Business General Liability Insurance Policy Information
Business General Liability Insurance. A customer slips and falls on your property and has to have herniated disc surgery. An employee tries to claim an injury that occurred outside the workplace occurred while they were at work. As a small business owner, there are so many issues which can arise; this is where your business general liability insurance policy can come into play to protect you.
With this in mind, there are varying levels of coverage; further, there are specialized policies based upon the type of business you operate. For this very reason, as a business owner, you have to compare quotes and insurers to choose the right policy (and sufficient level of coverage). So what will your business general liability insurance policy cover? These are some of the basics.
Knowing how business general liability insurance in protects your company is important. Find out to shield your business from lawsuits, get a fast quote and your certificate of insurance now.
Bodily injury that occurs to a vendor or a customer on your premises is covered under your policy protection. If a client slips and falls, or other accident occurs, your policy will kick in and pay for the injury, medication, surgery, or other medical bills. Of course the amount of coverage, and deductibles, should be considered when comparing policies, so you have enough coverage to cover these expenses.
Damage or Loss To Property
If damage or loss to your customer's property takes place, your business general liability insurance policy will also protect these losses or costs. If your employee spills coffee on a client's server and wipes the entire system clean, you are covered. Or if a tree falls on a home, you can purchase coverage to protect these losses. Again, depending on the level of protection and how much you pay for coverage each month, protection will vary for each policy holder.
Issues such as slander (if a customer overhears something negative being said about them by an employee) or other personal injuries that occur in the workplace, are also covered under your business general liability insurance policy. From attorney fees, to paying clients for damages in a settlement, coverage options are available which business owners can compare with different insurers.
Product And Completed Operations
Covers liability arising out of the insured's business operations or producrs conducted away from the insured's premises - once those operations have been completed or abandoned. For example - a home builder builds a home, then goes out of business a few years later. If there was a defect and a homeowner got hurt many years later - this type of coverage could pay the claim.
Which Policy Is Right For Your Business?
As a business owner, there are different levels and types of liability insurance you can purchase. For example, professional liability insurance protects against another person's claims against the business. A BOP (business owner policy) is general liability coverage with the addition of property protection policy additions you can add onto the policy if desired.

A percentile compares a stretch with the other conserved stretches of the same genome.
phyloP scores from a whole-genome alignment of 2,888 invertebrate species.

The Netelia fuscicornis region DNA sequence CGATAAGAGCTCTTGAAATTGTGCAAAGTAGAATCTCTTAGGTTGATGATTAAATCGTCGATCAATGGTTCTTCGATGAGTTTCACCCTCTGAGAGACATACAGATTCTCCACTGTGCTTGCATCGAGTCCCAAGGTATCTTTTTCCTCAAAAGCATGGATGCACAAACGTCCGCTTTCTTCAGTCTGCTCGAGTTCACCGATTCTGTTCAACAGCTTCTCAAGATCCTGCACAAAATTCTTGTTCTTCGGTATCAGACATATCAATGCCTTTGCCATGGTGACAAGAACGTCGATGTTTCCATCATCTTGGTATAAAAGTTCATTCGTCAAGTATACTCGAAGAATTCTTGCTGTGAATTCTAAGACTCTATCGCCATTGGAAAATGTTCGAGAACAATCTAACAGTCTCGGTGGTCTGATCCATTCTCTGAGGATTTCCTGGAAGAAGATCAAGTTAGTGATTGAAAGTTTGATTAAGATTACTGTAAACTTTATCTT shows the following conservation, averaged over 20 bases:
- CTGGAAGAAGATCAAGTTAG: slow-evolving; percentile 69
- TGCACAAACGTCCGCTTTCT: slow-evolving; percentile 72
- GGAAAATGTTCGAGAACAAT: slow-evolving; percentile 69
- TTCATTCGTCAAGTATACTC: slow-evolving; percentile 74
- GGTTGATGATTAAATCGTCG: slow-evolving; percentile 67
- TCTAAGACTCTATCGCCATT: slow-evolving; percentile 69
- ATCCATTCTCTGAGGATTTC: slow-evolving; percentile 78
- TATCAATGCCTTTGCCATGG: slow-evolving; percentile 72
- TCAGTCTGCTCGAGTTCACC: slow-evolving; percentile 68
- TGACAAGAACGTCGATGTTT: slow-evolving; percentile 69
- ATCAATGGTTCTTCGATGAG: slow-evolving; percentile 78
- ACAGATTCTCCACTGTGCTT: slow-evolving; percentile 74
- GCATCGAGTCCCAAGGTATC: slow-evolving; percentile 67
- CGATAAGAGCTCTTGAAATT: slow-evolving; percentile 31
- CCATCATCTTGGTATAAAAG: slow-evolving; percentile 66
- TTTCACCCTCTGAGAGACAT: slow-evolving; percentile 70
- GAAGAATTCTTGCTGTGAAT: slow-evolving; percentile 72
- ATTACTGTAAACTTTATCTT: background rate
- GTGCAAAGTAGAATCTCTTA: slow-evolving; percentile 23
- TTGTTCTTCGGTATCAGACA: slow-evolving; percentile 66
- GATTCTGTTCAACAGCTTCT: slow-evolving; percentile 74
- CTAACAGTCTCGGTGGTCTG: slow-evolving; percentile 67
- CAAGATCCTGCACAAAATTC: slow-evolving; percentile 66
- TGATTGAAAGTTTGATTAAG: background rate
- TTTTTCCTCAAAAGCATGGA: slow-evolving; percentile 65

Depending on the line of business, the type of client you deal with, where the business is located, amount of assets, and other variables, there is more than one option and additional policy terms you can add to your insurance policy. As a business owner, only in comparing insurers will you learn about your options, to ensure you have sufficient business general liability insurance coverage for your business.
Do You Need Commercial Liability Insurance?
In short, the answer is yes. But, as is the case with any other insurance policy (except workers compensation in most states for any non-owner employees), it is typically optional. So, as a business owner, some reasons to consider purchasing a business general liability insurance policy include:
- Protection from false claims by clients or employees.
- Protection if you deal with equipment (such as IT companies, servers, computers, etc.)
- Protection if you deal with vendors or third party agents is afforded to your business.
At a basic level this insurance help ensure you are not stuck with huge out of pocket expenses if something ever does go wrong. It is the only sure fire way to know you are covered from different risks that that your face on routine basis, within the normal course of business, which you simply can't avoid as a business owner.
Small Business Economic Data & Insurance Regulations
Perhaps you have the next great idea for a product or service that you know will appeal to your local area. Maybe you want to contribute to the economic growth of your community. Whatever the reason is, if you're thinking about starting a small business, it's important to understand pertinent information relating to small businesses in the United States; namely economic information and insurance regulations. After all, if you want your small business to succeed, you have to understand the economic trends organizations of a similar size in your area.
Likewise, you want to ensure that your small business is well protected with the right business insurance and that you are in compliance with the rules and regulations that pertain to commercial insurance in your region.